Trinity Lutheran senior named 2022 Distinguished Young Woman


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During the interview portion of the contest Saturday afternoon, Sarah Lemming told the judges she wanted to be a role model to the community.

No matter where she’s at, she said she still wants to serve the community and be humble because that’s what it’s all about.

At the end of Saturday night’s 2022 Jackson County Distinguished Young Women program, the Trinity Lutheran High School senior was named the winner of the scholarship competition.

Along with the $4,000 scholarship, medal, flower bouquet, personal tumbler, photo session and personalized Thirty-One bag she received for that title, she earned another $350 each for the self-expression, interview and talent portions, giving her a total of $5,050 in scholarship money.

“I was very shocked, to be quite frank,” Lemming said, smiling. “I had won a couple of categories, and I felt good about self-expression, I felt pretty good about talent, I felt good about interview, but I wasn’t expecting to win that, and I didn’t feel like I would win any of them for sure. … Then they said my name and my number and I was ‘Oh wow! Here we are.’ It is a huge honor to have that title.”

Lemming was among 13 senior high school girls competing Saturday, as $13,500 in scholarship money was up for grabs — the most in the 27 years of the program in Jackson County.

The contestants were evaluated by a panel of three judges in the following categories: Scholastics (25%), interview (25%), talent (20%), fitness (15%) and self-expression (15%).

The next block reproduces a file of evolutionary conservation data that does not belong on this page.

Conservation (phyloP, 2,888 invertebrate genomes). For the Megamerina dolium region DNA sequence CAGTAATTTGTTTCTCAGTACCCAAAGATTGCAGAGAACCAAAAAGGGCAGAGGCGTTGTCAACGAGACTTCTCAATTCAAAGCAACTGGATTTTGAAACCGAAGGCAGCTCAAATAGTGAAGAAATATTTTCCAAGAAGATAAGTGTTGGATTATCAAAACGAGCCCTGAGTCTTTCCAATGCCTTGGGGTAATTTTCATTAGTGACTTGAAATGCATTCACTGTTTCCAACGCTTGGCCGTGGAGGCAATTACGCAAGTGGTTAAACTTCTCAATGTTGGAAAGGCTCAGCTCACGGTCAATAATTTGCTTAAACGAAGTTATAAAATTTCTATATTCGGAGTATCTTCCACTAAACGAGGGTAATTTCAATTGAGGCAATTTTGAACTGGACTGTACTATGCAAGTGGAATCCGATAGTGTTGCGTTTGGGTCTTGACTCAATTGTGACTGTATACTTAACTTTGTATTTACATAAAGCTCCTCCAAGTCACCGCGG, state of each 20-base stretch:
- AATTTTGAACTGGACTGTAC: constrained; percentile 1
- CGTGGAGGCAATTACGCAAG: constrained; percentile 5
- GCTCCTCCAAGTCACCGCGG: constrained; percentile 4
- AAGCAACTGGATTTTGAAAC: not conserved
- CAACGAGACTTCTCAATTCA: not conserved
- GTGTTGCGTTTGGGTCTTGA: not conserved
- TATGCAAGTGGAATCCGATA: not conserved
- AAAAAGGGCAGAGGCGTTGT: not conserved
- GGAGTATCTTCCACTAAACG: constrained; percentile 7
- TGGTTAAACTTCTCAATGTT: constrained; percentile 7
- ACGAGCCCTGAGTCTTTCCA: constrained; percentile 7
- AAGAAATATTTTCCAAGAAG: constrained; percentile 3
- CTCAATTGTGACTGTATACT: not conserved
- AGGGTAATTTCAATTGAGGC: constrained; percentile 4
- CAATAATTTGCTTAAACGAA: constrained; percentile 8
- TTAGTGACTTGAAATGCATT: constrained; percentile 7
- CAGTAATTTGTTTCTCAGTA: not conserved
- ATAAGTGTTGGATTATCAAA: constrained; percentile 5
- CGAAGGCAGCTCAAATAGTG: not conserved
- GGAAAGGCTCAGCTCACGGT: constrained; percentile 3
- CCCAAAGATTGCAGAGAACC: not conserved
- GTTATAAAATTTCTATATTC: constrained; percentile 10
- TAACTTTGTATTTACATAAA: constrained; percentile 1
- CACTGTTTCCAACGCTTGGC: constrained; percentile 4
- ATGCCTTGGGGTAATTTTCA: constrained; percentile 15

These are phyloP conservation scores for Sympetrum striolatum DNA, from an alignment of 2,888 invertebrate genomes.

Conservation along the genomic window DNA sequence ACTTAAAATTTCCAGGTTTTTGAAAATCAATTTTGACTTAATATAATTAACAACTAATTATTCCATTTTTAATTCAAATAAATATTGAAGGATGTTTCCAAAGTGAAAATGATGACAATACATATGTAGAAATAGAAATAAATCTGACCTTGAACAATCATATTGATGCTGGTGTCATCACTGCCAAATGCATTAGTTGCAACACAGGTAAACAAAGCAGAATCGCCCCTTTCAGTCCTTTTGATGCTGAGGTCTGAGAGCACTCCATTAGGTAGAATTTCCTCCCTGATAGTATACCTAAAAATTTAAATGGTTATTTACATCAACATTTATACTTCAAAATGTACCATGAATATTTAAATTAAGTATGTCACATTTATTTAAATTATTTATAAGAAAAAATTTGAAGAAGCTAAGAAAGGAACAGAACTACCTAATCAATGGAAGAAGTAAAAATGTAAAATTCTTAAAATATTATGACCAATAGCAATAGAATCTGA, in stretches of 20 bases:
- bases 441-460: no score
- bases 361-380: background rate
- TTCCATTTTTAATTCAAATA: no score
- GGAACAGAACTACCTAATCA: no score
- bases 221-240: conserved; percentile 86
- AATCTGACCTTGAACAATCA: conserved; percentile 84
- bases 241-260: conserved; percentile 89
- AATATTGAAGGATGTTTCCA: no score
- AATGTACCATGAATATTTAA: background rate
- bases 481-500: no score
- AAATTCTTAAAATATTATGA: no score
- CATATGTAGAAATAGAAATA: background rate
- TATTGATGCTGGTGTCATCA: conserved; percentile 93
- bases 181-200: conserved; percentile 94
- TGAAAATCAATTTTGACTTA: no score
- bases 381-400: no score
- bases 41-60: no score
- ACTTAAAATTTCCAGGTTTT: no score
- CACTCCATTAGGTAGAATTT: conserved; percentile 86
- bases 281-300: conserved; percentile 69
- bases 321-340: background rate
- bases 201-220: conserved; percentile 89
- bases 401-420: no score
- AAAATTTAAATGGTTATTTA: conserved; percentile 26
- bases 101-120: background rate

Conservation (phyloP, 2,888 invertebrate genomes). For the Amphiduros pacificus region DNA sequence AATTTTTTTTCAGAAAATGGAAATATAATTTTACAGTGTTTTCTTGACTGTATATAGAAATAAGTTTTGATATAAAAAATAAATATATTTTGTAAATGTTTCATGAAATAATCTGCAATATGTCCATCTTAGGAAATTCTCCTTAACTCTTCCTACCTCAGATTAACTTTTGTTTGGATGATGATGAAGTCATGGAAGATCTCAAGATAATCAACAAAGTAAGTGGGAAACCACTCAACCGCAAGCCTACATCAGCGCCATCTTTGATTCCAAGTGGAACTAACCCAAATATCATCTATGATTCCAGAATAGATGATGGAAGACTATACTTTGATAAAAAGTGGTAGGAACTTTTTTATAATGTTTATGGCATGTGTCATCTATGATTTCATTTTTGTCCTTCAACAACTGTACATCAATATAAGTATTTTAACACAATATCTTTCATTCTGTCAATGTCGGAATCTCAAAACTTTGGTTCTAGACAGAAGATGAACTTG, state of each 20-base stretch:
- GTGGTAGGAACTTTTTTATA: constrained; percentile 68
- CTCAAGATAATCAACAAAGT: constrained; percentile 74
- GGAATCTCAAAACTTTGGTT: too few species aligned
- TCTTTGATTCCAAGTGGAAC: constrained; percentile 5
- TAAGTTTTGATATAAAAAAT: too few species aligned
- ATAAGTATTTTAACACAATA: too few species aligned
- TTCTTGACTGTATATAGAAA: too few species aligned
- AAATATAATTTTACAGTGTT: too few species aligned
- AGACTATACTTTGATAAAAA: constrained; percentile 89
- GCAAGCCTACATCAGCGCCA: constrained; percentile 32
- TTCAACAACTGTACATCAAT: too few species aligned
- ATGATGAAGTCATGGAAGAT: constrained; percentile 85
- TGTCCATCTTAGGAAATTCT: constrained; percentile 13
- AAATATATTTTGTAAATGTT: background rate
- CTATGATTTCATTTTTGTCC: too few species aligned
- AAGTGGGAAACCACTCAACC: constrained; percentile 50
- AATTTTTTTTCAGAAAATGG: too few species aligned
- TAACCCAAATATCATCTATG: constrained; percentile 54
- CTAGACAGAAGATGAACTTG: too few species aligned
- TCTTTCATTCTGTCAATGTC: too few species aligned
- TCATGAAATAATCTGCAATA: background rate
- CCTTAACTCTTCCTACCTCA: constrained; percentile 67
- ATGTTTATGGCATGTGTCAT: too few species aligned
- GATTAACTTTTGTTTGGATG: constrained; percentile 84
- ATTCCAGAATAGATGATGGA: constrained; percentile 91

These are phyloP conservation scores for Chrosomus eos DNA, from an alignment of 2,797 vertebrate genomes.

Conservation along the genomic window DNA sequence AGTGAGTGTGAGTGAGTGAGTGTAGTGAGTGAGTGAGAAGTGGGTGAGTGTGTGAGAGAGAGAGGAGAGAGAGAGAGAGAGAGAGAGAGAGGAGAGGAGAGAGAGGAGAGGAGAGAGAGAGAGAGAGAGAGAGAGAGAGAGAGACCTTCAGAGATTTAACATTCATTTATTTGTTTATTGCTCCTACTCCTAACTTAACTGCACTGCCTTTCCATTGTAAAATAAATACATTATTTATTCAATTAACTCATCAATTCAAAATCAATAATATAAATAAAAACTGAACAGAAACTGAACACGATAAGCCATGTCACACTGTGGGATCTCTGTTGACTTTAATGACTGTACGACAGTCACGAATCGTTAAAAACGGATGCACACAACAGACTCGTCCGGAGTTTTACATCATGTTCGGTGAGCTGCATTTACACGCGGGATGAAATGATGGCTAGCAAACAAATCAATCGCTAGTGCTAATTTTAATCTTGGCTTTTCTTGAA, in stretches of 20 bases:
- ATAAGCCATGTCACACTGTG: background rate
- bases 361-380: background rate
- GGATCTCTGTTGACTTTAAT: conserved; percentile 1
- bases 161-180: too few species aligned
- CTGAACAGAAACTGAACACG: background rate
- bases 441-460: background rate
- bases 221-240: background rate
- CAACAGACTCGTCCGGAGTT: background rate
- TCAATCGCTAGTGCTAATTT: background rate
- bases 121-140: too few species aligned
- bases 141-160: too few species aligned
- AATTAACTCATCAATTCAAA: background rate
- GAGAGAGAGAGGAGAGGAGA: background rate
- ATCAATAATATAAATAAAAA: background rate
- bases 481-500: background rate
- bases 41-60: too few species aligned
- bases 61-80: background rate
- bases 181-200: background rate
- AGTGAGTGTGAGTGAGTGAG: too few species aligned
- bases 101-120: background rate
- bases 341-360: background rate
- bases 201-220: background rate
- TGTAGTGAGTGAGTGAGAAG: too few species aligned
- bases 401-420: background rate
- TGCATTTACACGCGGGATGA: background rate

This year, $350 in scholarship money was earned by two girls in each category. The winners were:

Fitness: Kennadi Lakins of Crothersville High School and Madalyn Baurle of Seymour High School

Scholastics: Katie Deppen of SHS and Addison Bumbleburg of TLHS

Self-expression: Lemming and Bumbleburg

Interview: Valeria Ramirez of Seymour High School and Lemming

Talent: Lemming and Deppen

The judges were given access to the contestants’ school transcripts to determine their overall scholastic ability, and the interviews were done Saturday afternoon.

Talents were done individually Saturday night in the Brownstown Central High School auditorium, while the contestants learned a group fitness routine during three-hour practices last week and were split into two groups to display their skills during the competition.

For self-expression, each contestant answered the same question: What’s the biggest challenge facing young girls today?

The first award presented was people’s choice, which gave attendees a chance to vote for their favorite contestant and donate money to the DYW program. Morgan Branaman of BCHS won that and also was recognized for the most ticket sales.

The Be Your Best Self essay contest winner was Ramirez, earning a $300 scholarship. Contestants had to write about a moment in their life when they were their best self.

Following the category awards, the Warren/Silver Spirit Award was given to Ella Plasse of Crothersville High School. That was voted on by the contestants, and Plasse received a $700 scholarship.

“I was so nervous the first day. I think we all were, but just getting to know each other throughout the week, these are friends that I’m literally going to have forever,” she said. “From Day 1, I was like, ‘I need to be positive, I just need to encourage everyone,’ and I’ve just done my best to do that this whole week, and I’m just so thankful. I have just had such an amazing experience this week.”

Next, master of ceremonies Blake Hackman announced Baurle as second runner-up, receiving a $2,000 scholarship.

“I’m just super happy right now,” Baurle said after the contest. “I’m just super proud of myself for going out and doing this program. I really love what this program has done and what they stand for, and I’m just really proud to be here today.”